Friday, June 8, 2012
Copper falls ahead of new Chinese economic data
The price of copper fell Friday ahead of reports expected this weekend that could shed more light on the extent of China's economic slowdown.
Copper for July delivery dropped 8.55 cents, or 2.5 percent, to finish at $3.285 per pound. It's the lowest price since mid-December.
China is scheduled to release May trade and industrial data this weekend. Analysts speculated that the details may show China's economy is weaker than expected. That could affect demand for copper and other commodities because China is a huge importer of raw materials.
China has been working to reverse a slowdown in its economy, which is the second biggest in the world behind the U.S. Leaders cut state-set gasoline and diesel prices Friday, a day after cutting an interest rate to try to promote growth.
The interest rate cut "may be a hint that the economy is actually weaker than the government is portraying it to be," INTL FC Stone metals analyst Edward Meir said in an emailed report.
In addition to China, investors also worry about Europe's financial crisis and a weaker U.S. economy.
The Commerce Department said Friday that U.S. exports fell 0.8 percent to $182.9 billion in April after hitting a record in March. Export sales declined to Europe, China and Brazil, which shows that the slower global economy is hurting demand for U.S.-manufactured products.
Meanwhile, leaders in Spain are considering a request for bailout funding for the troubled banking sector. Greece also is drawing attention because of a June 17 election that could mean its departure from the group of countries that use the euro as currency.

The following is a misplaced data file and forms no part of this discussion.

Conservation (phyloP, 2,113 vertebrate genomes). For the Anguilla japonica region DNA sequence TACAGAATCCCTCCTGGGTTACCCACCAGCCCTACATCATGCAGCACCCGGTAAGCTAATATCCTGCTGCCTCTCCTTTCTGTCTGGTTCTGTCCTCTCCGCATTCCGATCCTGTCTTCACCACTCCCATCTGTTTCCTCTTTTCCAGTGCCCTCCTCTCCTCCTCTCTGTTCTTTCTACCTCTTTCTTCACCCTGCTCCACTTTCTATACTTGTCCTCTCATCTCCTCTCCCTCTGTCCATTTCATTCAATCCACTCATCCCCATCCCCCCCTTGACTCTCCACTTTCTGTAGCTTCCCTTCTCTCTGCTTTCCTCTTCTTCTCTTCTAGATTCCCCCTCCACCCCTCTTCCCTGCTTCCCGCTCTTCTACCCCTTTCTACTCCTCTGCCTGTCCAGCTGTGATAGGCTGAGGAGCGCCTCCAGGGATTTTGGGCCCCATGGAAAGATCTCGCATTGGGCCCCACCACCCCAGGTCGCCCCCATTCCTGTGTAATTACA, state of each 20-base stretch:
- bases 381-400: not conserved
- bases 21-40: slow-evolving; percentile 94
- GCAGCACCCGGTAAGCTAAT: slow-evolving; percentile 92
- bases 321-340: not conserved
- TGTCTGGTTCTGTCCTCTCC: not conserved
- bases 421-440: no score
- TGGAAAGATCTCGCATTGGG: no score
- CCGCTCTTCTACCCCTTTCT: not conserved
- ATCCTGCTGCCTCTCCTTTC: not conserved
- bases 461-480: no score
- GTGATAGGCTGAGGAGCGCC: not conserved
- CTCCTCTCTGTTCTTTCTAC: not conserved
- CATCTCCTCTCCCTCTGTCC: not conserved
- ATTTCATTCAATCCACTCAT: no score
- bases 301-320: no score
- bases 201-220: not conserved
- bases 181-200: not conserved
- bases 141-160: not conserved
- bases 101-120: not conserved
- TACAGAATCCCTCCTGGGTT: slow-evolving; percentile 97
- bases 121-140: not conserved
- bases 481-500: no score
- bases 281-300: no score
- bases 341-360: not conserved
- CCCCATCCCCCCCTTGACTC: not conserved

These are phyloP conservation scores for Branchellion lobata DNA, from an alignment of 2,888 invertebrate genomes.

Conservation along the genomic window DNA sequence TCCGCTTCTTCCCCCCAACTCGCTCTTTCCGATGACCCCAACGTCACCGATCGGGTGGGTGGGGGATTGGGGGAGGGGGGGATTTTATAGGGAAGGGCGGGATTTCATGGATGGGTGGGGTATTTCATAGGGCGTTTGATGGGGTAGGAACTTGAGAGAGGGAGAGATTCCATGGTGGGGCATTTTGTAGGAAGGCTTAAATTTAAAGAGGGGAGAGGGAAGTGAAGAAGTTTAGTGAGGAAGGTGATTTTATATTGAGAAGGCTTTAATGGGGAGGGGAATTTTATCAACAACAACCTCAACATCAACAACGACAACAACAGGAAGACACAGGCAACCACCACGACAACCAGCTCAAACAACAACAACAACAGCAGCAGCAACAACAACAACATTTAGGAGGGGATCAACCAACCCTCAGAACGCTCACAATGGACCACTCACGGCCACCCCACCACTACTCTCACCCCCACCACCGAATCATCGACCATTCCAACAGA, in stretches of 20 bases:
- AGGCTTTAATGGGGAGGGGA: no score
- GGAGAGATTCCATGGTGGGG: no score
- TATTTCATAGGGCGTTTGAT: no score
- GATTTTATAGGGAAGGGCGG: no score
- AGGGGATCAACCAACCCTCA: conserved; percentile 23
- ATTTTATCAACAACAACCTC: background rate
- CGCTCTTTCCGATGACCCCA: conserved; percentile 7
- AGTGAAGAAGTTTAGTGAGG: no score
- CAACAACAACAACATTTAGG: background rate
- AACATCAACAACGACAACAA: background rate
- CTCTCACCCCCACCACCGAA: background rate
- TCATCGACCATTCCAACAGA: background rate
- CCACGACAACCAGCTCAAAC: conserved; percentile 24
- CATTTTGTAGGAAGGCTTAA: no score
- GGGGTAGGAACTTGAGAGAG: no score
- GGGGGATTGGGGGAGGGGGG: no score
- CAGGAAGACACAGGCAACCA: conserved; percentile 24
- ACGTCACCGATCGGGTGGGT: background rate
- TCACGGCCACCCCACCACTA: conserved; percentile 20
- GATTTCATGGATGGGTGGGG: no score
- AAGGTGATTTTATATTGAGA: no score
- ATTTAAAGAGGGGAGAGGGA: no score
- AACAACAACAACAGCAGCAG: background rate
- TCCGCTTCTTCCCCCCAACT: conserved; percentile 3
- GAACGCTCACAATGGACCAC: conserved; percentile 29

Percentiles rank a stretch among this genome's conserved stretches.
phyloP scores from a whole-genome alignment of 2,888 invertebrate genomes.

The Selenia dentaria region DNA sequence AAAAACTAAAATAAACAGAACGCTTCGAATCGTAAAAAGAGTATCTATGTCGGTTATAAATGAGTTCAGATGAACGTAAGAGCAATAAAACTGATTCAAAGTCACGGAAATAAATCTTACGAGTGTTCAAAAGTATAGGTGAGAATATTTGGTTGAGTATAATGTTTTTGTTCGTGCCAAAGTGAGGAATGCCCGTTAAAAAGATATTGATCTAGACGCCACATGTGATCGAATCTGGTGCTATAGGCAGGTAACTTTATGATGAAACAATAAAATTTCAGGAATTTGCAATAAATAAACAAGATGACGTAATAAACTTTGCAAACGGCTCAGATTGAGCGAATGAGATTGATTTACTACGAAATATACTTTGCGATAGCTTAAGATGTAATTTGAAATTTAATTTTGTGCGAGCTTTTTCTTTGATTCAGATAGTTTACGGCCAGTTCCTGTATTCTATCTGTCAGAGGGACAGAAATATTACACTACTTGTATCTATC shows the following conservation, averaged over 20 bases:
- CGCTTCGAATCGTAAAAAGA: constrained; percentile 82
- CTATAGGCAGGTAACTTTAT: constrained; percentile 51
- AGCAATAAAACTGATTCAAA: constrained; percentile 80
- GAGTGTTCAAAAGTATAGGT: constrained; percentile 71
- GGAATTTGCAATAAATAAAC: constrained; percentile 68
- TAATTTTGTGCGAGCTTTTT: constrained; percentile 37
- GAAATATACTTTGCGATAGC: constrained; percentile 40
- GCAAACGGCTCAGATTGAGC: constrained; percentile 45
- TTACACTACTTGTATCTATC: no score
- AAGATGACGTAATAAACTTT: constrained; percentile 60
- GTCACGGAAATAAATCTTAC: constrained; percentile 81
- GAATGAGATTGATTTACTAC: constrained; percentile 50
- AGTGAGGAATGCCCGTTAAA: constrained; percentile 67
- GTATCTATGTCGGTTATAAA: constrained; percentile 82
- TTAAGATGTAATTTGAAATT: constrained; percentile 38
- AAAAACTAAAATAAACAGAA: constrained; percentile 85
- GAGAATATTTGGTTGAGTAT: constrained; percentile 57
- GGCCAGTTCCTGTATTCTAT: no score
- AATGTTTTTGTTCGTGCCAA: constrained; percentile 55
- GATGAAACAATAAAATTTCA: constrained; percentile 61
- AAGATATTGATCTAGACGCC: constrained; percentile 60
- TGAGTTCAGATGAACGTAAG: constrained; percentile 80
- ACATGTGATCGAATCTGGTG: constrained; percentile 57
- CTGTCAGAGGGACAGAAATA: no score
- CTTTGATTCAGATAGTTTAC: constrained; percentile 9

Concerns about the overall global economy strengthened the dollar against the euro. Commodities are priced in dollars so they become more expensive for traders who use other currencies when the value of the dollar rises.
Kingsview Financial analyst Matt Zeman said that he expects commodities trading to remain volatile until the Greek election has ended. "I suspect the dollar is going to stay on the firm side and that's going to keep some pressure on some of these commodities," he said.
Gold for August delivery rose $3.40 to end at $1,591.40 an ounce. July silver dropped 5.8 cents to $28.471 an ounce, July platinum declined $15.80 to $1,425.10 an ounce and September palladium ended down $13.75 at $612 an ounce.
In agricultural contracts for July, wheat fell 11.5 cents to finish at $6.3025 per bushel, corn rose 4 cents to $5.98 per bushel and soybeans fell 1.75 cents to $14.2625 per bushel.
Benchmark oil dropped 72 cents to end at $84.10 per barrel, heating oil rose 0.5 cent to $2.6721 per gallon, gasoline gained 0.02 cent to $2.6852 per gallon and natural gas ended up 2.5 cents at $2.299 per 1,000 cubic feet.
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